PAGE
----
This is my part.
Writer/director/subject Rebeca Huntt worries aloud about whether her family will ever speak to her again after watching her feature debut Beba. It’s a real concern not only because of how intimate and uncensored this introspective look at her life and ancestry proves, but also because they have a history of shutting themselves off verbally and emotionally from each other. Her brother and father haven’t spoken in over a decade. Her brother isn’t seen or heard from during the film beyond still photographs. The depiction of her parents makes it appear that they aren’t on great terms either despite continuing to live together in their rent-controlled Central Park West one-bedroom apartment. None of these truths or assumptions are judgments, though. They’re merely facts Rebeca has been forced to confront.
I use the word “confront” because this is an active part of her life. She hasn’t endured these details or overcome them. That’s not how being human works. Even if Rebeca were to leave them behind, the scars of their impact wouldn’t disappear either in memory, ambition, or resentment. It’s why she decides to go back as far as she does to look at what she knows of Dad’s impoverished heritage in the Dominican Republic or Mom’s comfortable upbringing in Venezuela. This is a search for answers—to find the origins of her delusions and rage through her childhood’s psychological abuses and inalienable joys. Where did she come from? What can’t she escape? Who can she still become? It’s a self-propelled therapy session laid bare to the world.
And it’s one-hundred percent raw and real whether natural or not. One scene pitting Rebeca in a room with three of her white friends trying (and failing) to put their fingers on the pulse of the white supremacist nation they’ve had the privilege to traverse in ways she didn’t is admittedly staged. It must be considering how perfectly it ends with her picking up her coat and storming out, the camera waiting outside for her to join. Just because it was pre-planned, however, doesn’t mean it isn’t true. Huntt asked her friends to reenact a dialogue that was surely similar if not exact to one they’ve probably shared countless times before, asking each to be the “worst version of themselves” in the process. Embellishment doesn’t automatically equal lie.
If so, you could dismiss everything on-screen as lies too since it’s all a performance. The moment a camera is turned on in a room full of people who are consciously aware that it’s turned on is the moment truth becomes filtered through a prism of artifice. We see it with Dad talking about all the good things before refusing to speak about the bad (she brings up her brother and he declines to comment). There’s also Mom deflecting and projecting her insecurities back, blaming her daughter’s “aggressions” for creating her own to try and take control of a situation in which she has none. I’m talking footage that most subjects would assume will never make the light of day becoming the only footage Rebeca chooses to use.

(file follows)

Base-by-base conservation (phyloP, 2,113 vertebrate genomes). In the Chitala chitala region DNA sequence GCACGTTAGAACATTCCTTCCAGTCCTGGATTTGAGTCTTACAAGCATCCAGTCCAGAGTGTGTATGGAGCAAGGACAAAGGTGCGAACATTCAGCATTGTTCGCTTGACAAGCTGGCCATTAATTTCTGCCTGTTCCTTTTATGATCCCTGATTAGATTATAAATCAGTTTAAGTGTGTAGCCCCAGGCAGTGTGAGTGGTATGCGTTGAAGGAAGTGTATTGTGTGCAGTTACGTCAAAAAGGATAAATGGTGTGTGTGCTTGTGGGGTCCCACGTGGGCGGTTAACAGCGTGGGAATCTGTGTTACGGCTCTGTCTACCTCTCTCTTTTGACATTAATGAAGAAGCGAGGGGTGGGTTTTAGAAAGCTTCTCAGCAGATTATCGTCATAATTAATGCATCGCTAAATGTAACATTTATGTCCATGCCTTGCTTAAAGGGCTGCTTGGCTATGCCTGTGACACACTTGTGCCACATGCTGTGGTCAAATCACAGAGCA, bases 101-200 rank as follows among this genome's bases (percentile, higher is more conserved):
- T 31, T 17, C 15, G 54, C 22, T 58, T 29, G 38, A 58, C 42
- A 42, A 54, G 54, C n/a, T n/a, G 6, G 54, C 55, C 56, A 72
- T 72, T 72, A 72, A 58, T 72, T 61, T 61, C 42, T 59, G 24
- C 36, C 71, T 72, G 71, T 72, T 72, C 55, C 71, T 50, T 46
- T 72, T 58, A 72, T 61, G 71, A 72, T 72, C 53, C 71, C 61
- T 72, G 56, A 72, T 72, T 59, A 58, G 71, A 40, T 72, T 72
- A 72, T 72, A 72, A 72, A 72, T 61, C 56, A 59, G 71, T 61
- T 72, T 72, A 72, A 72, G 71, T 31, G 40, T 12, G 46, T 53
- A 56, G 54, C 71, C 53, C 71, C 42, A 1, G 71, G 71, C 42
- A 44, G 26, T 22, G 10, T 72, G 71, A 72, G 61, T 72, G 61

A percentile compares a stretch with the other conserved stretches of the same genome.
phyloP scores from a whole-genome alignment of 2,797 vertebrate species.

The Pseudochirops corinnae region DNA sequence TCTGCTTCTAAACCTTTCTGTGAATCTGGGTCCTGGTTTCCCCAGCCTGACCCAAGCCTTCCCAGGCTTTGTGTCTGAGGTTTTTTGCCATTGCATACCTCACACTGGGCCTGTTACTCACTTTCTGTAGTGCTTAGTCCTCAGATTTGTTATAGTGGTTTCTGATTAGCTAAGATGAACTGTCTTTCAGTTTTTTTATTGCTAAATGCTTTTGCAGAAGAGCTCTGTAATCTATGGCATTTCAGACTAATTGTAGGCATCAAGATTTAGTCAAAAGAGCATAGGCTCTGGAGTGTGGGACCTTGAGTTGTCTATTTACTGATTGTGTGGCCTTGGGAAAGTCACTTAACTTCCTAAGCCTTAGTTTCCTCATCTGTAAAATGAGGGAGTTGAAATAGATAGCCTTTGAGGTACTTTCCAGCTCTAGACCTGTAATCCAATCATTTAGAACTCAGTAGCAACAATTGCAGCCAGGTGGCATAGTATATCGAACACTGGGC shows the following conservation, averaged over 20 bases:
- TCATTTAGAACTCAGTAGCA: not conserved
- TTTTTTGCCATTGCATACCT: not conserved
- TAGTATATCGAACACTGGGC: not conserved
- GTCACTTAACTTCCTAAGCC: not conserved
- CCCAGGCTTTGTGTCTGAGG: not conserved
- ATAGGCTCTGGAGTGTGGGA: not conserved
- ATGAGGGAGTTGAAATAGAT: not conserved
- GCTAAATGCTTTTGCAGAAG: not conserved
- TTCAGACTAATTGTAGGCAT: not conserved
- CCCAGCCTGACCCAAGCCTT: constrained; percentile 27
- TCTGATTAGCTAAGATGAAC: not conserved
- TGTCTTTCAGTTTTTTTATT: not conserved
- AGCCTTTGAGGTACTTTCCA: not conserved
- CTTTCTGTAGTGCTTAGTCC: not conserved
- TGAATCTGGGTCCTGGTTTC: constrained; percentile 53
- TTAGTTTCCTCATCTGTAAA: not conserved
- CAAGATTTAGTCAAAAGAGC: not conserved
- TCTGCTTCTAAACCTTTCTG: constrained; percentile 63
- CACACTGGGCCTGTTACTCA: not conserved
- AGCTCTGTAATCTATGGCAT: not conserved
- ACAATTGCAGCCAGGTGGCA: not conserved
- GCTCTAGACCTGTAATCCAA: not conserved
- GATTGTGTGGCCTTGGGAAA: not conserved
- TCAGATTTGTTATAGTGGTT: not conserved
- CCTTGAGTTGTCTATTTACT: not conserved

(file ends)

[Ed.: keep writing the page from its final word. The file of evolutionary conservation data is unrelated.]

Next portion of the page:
This is her story after all. Her truth documented over eight years post-college—dissected and reassembled into a portrait of an uncertain life lived. And don’t presume she’s out to get everyone else while shining a beacon of innocence above herself either. Rebeca is as ruthlessly honest about her own place in this family and world as she is about theirs. She highlights her anger and fears. She allows former teachers to speak on her state of mind while laughing to subsequently force them into calling her out for knowing they’re correct. Rebeca is candid about what she misses and what she’s lost. People in her life have committed suicide, been sent to psych wards, and been too oblivious to realize their role in the problems afflicting others.
Through all that pain and anxiety, however, she’s come out the other end. Rebeca talks in the press notes about no longer recognizing the person she put on-screen because of how much she’s evolved as a person from the start of the project to now. Some of that is surely a result of the project itself. There’s no better avenue towards self-enrichment and understanding than forcing yourself to confront what she does when so many others would choose to blindly ignore it as a rule. We hear her mother at one point ask why she’s letting so much be said that the public doesn’t need to know. Maybe they don’t. But Rebeca does. And if letting the world know helps her listen, make sure to hold nothing back.
That it looks and sounds so good is a bonus speaking to Rebeca’s artistry. She and her collaborators shoot handheld 16mm to combine with home movies, cellphone footage, still photos, and archival film, building a four-chapter journey from “family curses” to “zombie apocalypses” and beyond. The humor to label such universal notions of finding your footing in adulthood is the perfect mechanism to keep us invested once things get dark because Rebeca isn’t trying to make us pity her. She’s just documenting the ebbs and flows of an identity that’s still in progress so we can relate our own ever-changing existences to its highs and lows. Her goal was to begin a deeper dialogue around our “innate correlation.” By never pretending to be anything but herself, she succeeds.
 Photo by Sheena Matheiken
All courtesy of NEON